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Army Corps partners with American Samoa EPA on Aua Fuel Farm project

A look at the area in Aua where oil contaminants were found in 2018
Source: U.S. Army Corps of Engineers

FORT SHAFTER, Hawaii — The Honolulu District, U.S. Army Corps of Engineers (USACE), working in collaboration with the American Samoa Environmental Protection Agency (AS-EPA), began the process of removing contaminated soil May 2 at the former Aua Fuel Farm in Aua Village, American Samoa.

In partnership with the local government, COVID-19 Taskforce, and AS-EPA, the Honolulu District deployed three environmental representatives and a team of contractors from the Engineering Resource Remediation Group (ERRG) to perform soil contamination removal at 12 locations in Aua Village and Onesopopo Park.

In 2018, the AS-EPA requested USACE to initiate a rapid response to contamination encountered during infrastructure projects. The following year, through partnership with AS-EPA and the Aua Village Mayor and village council, USACE completed a site assessment. 

 “The current Aua Fuel Farm project will address the soil plumes and complete an additional investigation on the groundwater and surface water features,” said Daisy Pate, Honolulu District project manager for the Aua Fuel Farm project. “The contamination was encountered during attempts to install sanitary sewers into village homes, churches and schools,” said Pate. “The planned infrastructure improvements have been on hold until contamination can be addressed. The USACE project removal of the contaminated soil can allow infrastructure improvement for the eastern half of the island.”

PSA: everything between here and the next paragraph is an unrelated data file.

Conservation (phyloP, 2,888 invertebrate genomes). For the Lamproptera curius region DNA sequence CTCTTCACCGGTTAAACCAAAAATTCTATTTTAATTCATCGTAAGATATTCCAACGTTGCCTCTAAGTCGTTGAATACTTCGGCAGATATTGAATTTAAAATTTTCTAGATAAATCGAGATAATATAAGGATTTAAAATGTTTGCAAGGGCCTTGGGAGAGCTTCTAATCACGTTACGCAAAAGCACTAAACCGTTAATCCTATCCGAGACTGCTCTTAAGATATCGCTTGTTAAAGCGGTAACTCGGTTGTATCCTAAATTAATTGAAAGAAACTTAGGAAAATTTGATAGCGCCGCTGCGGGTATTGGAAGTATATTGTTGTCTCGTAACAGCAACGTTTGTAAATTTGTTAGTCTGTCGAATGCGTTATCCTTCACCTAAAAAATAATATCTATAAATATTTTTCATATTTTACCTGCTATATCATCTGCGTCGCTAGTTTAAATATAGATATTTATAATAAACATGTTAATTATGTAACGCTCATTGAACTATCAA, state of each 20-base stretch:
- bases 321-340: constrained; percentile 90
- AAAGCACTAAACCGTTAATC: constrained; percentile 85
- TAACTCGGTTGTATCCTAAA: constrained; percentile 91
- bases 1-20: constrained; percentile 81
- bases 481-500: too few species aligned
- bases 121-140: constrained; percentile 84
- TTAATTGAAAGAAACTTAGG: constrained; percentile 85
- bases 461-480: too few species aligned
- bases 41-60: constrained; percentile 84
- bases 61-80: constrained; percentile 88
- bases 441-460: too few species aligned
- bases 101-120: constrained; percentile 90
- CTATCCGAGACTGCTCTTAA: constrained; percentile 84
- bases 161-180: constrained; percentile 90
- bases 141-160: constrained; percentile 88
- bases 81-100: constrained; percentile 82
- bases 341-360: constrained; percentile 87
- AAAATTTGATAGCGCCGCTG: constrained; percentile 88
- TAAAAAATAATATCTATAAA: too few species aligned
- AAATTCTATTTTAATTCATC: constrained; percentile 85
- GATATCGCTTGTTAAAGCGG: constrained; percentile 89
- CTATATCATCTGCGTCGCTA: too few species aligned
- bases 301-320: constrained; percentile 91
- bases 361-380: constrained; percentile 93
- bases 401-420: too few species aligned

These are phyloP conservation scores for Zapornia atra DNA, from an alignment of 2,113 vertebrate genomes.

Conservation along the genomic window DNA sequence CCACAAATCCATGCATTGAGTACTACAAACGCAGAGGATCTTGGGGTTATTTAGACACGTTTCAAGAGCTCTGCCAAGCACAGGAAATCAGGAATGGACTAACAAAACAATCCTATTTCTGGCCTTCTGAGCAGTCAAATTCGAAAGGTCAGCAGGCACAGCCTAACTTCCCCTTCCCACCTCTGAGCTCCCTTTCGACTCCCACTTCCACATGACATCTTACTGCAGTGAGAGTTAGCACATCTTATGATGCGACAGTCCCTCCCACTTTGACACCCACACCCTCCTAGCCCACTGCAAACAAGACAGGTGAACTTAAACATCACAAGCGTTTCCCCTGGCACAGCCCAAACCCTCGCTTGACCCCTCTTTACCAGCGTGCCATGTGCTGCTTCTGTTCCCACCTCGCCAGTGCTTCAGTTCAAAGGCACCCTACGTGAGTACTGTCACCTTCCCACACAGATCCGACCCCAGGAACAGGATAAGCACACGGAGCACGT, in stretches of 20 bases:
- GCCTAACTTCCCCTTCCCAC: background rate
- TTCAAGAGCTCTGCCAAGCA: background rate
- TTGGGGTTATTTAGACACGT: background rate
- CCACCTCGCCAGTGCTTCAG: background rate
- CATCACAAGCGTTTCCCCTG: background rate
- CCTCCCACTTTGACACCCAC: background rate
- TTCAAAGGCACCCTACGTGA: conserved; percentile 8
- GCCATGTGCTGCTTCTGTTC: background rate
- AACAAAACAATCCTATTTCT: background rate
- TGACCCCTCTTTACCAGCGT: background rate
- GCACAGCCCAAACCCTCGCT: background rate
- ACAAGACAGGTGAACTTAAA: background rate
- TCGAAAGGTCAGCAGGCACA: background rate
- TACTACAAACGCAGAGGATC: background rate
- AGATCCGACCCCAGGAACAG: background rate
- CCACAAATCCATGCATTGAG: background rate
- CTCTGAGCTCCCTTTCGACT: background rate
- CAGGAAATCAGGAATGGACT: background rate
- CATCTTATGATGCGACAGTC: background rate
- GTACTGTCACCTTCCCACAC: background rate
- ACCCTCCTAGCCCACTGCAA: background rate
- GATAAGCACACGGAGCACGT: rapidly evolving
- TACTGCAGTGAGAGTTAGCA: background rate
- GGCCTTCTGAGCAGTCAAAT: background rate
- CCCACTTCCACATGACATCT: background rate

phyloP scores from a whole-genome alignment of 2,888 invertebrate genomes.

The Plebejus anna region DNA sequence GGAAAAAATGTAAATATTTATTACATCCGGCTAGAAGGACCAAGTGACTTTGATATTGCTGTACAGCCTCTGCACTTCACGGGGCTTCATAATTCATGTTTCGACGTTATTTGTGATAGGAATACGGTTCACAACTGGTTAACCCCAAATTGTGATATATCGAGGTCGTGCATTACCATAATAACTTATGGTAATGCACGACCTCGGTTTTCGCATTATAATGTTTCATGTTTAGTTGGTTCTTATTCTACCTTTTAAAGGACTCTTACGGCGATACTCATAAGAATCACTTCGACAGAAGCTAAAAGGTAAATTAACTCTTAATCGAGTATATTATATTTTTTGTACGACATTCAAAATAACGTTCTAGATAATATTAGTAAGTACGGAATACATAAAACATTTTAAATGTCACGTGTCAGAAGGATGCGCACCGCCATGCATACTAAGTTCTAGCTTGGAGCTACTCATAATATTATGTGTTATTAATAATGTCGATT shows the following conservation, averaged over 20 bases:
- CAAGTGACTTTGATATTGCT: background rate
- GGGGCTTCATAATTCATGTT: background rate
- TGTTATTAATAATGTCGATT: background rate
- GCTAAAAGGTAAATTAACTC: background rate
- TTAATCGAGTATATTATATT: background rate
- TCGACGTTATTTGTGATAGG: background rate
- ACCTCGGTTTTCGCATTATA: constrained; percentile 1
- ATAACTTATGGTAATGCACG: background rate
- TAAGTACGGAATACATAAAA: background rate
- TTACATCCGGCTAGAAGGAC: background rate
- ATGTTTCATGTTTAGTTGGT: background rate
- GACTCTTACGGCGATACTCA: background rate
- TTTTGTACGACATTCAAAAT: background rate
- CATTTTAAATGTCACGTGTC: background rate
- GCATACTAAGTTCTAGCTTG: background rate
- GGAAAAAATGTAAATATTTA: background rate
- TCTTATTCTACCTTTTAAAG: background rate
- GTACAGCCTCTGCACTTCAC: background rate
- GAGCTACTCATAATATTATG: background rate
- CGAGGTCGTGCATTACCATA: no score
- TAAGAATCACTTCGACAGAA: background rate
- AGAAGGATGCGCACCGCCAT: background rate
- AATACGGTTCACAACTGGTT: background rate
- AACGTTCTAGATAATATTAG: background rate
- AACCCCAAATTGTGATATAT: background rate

AS-EPA represents the American Samoa Government and regulatory interests in this project and is assisting ERRG on a wide range of issues that includes facilitating right of entry permits from residents.

 “I appreciate the AS-EPA and the Governor’s office for sponsoring USACE and our contractors for mobilization to start this project that was delayed by the COVID pandemic,” said Honolulu District Commander and District Engineer Lt. Col. Eric Marshal. “Executing the Formerly Used Defense Sites (FUDS) program is vitally important because it’s about public safety and environmental restoration. We look forward to other areas of partnership with the American Samoa government.”

During World War II, the U.S. Navy operated a fuel farm in Aua to store and supply diesel fuel for Navy ships.  Although the fuel farm was dismantled after the war, residents have since reported the presence of subsurface petroleum contamination in the village.


The AS-EPA says the Aua project provides village residents a peace of mind knowing the federal government continues to commit resources to addressing the soil contamination issue.   

 “I welcome the opportunity to work with the USACE and its contractor ERRG on the Aua project as it is very important that we continue to progress forward with the next project phase, especially when we and the whole world deal with the restrictions of the Coronavirus pandemic,” said AS-EPA Director Fa'amao O. Asalele Jr. “I would like to thank the USACE and ERRG for being persistent in ensuring that this important phase of the project proceeds forward despite the many challenges they had to overcome.”

The project work, which is expected to be complete by the end of 2021, includes excavation and thermal treatment of contaminated soil, backfill excavations and site restoration, groundwater and sediment monitoring, and surface water sampling to evaluate potential petroleum impacts to water. To date, ERRG has completed thermal treatment plan setup, groundwater sampling, a biological survey, and archaeological monitoring.

The start of the project was delayed due to travel and logistics challenges associated with the COVID-19 pandemic. The AS-EPA has sponsored USACE and contractor entry into the territory during the COVID pandemic for completion of the work.